Scott Brownrigg is planning to demolish Ian Pollard’s landmark, post-modern 1980s Marco Polo House and replace it with luxury flats
The practice intends to submit proposals in July for two mixed-use residential buildings up to 12-storeys high, on the south London plot overlooking Battersea Park.
If successful, the scheme would sound the death-knell for the acclaimed 1987 office and television centre building designed by the flamboyant Pollard, a surveyor and well-known naturalist.
Pollard criticised the latest plans as a move towards a ‘lower grade of architecture’. He said: ‘Marco was a fun building. It was quite an iconic at the time and some people still say it is.’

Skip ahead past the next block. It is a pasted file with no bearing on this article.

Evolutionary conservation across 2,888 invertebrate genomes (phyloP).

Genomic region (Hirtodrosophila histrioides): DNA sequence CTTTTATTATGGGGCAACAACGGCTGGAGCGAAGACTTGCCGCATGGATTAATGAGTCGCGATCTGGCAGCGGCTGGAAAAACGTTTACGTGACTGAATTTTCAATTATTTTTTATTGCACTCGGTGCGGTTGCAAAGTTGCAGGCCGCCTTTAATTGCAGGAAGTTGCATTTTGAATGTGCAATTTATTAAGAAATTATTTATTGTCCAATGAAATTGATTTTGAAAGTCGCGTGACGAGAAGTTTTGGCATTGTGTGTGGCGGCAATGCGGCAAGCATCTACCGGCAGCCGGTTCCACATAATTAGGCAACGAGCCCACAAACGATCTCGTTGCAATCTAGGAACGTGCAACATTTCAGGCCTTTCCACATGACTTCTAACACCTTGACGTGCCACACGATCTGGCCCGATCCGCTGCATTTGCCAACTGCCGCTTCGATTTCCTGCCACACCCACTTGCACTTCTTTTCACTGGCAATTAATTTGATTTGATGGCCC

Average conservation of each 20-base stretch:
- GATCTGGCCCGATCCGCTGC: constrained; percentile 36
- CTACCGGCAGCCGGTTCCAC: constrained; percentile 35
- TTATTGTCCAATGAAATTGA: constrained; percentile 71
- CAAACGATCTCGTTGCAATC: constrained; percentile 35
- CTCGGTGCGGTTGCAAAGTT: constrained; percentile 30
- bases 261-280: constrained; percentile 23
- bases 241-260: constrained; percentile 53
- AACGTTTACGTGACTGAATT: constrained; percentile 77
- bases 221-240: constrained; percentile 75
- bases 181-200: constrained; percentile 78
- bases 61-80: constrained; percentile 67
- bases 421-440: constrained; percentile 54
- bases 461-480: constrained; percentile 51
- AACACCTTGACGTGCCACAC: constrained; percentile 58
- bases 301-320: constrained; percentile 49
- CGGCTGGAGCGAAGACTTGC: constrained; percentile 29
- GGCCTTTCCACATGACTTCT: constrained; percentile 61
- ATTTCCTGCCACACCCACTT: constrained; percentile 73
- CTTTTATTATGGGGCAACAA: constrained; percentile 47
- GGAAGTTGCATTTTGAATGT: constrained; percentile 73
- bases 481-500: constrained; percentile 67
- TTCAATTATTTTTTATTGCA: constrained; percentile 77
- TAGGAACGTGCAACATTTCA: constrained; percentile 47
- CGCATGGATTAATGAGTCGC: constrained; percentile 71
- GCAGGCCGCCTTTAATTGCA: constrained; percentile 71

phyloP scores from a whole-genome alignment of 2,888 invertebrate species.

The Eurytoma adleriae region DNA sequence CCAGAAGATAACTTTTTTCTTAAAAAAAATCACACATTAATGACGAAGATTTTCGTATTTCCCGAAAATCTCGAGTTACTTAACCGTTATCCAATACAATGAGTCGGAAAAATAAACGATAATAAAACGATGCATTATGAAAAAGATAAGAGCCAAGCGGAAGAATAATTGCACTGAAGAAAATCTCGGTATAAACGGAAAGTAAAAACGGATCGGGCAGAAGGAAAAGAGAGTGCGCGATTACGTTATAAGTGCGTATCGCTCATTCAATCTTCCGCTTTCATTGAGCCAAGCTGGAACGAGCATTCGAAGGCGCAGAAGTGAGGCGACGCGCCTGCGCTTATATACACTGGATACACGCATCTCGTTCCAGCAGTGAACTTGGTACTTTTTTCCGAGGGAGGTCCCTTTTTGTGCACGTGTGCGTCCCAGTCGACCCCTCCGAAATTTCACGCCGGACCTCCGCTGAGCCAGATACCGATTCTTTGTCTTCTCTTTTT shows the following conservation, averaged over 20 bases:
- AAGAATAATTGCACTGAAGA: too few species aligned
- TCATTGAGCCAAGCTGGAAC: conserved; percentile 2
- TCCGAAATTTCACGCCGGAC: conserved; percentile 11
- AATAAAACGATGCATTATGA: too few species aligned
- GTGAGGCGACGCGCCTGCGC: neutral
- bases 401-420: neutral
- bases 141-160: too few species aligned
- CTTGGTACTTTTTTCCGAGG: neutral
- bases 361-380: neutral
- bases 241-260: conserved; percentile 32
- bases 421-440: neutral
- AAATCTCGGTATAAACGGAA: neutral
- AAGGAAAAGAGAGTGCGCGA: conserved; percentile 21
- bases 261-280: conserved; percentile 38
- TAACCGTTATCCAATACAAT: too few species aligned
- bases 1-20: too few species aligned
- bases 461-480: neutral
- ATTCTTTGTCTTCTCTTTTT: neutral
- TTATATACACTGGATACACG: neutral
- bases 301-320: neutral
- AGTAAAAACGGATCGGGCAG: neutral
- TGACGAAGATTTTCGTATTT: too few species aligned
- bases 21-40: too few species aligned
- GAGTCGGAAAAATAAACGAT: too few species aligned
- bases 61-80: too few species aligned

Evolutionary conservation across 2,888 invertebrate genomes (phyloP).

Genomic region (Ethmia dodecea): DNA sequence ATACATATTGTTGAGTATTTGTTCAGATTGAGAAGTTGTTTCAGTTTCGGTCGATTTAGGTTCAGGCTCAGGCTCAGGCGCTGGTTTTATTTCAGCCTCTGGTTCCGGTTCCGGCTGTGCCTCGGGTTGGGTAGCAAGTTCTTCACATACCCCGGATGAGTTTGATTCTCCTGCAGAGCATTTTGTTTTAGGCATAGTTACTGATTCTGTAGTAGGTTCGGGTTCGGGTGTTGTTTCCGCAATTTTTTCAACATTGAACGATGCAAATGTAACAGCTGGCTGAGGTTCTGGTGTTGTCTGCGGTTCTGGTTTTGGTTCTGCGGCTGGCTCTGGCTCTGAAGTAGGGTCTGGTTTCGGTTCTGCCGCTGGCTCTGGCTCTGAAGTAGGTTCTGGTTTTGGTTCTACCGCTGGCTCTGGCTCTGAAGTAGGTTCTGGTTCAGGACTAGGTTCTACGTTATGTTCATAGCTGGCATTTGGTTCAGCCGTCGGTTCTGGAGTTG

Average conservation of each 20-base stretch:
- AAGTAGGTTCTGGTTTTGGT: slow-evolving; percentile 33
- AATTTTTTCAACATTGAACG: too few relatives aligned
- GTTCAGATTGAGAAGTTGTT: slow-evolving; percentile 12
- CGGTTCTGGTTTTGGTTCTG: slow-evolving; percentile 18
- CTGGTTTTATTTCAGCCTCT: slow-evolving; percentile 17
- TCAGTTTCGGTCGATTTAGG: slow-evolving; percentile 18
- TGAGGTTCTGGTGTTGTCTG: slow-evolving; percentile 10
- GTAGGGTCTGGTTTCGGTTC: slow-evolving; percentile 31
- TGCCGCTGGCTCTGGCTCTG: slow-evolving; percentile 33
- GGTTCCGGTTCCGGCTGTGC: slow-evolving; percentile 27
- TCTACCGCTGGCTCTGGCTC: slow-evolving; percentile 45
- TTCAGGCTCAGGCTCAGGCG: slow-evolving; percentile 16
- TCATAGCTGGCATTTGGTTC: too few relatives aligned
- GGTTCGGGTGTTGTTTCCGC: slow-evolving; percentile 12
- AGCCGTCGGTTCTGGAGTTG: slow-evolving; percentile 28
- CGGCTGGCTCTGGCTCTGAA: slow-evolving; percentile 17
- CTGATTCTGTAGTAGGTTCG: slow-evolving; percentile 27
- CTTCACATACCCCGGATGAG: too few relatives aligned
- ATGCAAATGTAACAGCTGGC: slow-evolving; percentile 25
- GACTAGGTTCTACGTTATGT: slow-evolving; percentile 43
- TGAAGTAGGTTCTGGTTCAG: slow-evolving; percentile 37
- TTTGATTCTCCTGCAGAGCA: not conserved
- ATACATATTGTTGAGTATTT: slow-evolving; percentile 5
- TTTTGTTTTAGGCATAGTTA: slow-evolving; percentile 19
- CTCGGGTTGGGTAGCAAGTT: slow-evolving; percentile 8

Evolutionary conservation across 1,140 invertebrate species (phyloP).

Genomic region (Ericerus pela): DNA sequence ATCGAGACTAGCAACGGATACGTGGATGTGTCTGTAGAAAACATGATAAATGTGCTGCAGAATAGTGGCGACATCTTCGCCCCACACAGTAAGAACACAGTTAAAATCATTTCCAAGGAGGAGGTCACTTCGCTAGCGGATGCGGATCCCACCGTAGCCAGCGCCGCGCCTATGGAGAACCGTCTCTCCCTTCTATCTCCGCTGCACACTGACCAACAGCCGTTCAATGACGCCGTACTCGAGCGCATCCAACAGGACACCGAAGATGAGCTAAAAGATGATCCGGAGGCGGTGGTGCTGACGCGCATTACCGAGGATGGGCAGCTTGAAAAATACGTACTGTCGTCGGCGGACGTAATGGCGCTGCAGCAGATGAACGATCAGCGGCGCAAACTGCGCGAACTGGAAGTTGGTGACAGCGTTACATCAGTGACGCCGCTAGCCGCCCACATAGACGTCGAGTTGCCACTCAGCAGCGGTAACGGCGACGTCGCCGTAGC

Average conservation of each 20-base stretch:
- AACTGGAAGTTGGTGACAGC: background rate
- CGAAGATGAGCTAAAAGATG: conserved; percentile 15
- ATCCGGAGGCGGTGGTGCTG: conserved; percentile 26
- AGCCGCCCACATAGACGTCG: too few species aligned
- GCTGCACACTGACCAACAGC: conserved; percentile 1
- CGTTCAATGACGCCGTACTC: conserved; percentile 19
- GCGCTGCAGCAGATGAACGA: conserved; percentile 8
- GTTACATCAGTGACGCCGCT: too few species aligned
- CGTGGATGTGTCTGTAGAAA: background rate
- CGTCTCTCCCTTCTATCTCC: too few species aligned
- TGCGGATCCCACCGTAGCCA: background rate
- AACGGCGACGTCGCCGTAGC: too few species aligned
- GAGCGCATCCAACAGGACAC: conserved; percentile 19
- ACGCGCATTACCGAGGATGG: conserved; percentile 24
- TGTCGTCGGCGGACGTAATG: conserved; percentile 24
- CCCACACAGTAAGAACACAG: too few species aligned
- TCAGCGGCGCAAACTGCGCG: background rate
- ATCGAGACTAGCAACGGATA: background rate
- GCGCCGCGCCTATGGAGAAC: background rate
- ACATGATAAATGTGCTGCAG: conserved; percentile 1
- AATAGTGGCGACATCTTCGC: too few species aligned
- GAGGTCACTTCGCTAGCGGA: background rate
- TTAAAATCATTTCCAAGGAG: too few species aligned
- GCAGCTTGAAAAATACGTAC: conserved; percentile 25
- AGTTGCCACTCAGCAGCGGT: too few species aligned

Explaining the original designs for the grey-coloured block, Pollard said his idea was to create something that would ‘stand out’ on the difficult site close to Battersea Power Station, large gasholders and railway lines.
When it first opened, the Observer occupied the southern end of the 14,600m² building and British Satellite Broadcasting (later BSkyB) to the north.
The building now houses home-shopping channel QVC, whose lease on the offices expires in 2012, when development is expected to commence.
No one at Scott Brownrigg was available to comment.